Study Reveals That Scythian Warriors Likely Carried Leather Quivers Made From The Skin Of Their Enemies

By Austin Harvey in All That’s Interesting: New archaeological evidence seemingly confirms the Greek historian Herodotus’ account of the brutal ways in which Scythians used their dead enemies’ bodies. In his famous Histories, ancient Greek historian Herodotus wrote about the Scythians, a nomadic group renowned for their prowess in combat. As Herodotus traveled along the Black Sea, he made observations of the Scythians, painting them as cruel and barbarous. He wrote that they blinded their slaves and, disturbingly, made leather out of human skins.

For centuries, historians assumed Herodotus’ account may have been hyperbolic. “A Scythian drinks the blood of the first man whom he has taken down,” Herodotus wrote. “He carries the heads of all whom he has slain in the battle to his king; for if he brings a head, he receives a share of the booty taken, but not otherwise… Many too take off the skin, nails and all, from their dead enemies’ right hands, and make coverings for their quivers; the human skin was, as it turned out, thick and shining, the brightest and whitest skin of all, one might say.”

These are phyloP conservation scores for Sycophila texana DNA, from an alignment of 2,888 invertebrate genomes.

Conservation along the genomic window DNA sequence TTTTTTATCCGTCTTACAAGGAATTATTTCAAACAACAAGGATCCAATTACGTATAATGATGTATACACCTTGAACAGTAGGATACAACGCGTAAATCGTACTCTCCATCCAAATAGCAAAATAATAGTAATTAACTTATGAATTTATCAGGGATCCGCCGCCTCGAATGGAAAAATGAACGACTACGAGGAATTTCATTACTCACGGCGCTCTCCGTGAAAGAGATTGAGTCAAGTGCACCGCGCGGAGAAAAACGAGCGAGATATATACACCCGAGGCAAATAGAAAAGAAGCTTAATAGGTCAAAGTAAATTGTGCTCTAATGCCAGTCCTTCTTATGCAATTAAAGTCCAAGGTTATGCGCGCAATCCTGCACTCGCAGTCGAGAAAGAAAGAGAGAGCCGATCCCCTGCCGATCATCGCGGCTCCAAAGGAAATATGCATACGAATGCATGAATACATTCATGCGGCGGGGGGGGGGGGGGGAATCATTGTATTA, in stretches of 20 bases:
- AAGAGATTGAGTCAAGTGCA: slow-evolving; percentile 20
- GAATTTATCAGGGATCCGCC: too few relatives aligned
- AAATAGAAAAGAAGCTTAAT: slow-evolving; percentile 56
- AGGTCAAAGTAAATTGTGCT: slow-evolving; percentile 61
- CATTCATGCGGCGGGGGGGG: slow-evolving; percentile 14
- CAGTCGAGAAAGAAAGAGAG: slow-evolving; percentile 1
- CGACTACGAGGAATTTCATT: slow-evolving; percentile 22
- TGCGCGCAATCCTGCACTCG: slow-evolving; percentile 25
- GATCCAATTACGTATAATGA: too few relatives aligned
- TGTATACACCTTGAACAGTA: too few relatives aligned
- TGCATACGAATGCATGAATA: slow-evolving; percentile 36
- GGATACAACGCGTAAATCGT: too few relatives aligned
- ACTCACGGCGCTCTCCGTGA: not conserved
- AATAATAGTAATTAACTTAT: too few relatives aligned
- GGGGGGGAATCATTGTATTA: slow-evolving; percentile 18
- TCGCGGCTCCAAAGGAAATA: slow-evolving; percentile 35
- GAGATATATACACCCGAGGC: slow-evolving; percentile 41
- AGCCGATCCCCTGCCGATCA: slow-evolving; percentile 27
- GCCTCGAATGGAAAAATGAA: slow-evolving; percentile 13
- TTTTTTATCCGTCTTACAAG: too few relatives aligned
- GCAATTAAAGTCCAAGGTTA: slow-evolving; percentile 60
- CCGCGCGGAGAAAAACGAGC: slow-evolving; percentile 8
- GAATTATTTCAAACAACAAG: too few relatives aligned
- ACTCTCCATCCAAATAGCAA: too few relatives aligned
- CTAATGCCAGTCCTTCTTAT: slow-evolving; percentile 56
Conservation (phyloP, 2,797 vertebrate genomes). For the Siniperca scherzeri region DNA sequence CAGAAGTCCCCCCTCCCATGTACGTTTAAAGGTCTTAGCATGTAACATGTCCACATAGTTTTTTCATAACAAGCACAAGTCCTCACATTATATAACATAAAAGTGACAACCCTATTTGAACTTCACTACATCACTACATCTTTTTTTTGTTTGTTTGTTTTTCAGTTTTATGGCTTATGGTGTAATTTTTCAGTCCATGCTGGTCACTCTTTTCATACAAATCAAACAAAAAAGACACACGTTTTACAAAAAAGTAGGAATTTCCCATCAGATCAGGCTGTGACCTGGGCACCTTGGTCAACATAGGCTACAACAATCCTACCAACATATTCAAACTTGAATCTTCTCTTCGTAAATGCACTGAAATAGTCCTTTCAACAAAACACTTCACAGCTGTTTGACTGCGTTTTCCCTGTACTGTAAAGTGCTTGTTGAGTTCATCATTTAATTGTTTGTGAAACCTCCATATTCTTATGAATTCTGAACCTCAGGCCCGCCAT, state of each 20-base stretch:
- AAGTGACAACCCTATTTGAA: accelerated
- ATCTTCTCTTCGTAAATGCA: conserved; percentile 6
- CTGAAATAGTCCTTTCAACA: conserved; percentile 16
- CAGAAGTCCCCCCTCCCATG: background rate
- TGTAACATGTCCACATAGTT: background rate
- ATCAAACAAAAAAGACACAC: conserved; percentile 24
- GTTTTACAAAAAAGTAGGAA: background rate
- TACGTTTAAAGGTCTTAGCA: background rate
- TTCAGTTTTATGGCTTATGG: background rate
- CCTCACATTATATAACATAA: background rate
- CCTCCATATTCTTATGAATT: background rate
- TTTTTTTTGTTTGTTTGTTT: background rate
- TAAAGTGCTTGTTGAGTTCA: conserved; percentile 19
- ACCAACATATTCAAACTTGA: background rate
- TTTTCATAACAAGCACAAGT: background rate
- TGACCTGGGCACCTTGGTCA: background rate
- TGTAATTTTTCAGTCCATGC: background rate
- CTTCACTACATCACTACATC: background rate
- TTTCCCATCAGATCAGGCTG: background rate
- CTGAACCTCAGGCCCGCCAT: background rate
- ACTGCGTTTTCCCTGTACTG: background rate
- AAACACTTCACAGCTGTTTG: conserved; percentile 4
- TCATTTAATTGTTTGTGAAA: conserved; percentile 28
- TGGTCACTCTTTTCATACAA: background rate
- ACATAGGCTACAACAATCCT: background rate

New archaeological evidence suggests, however, that — in this instance at least — Herodotus was accurate. Read more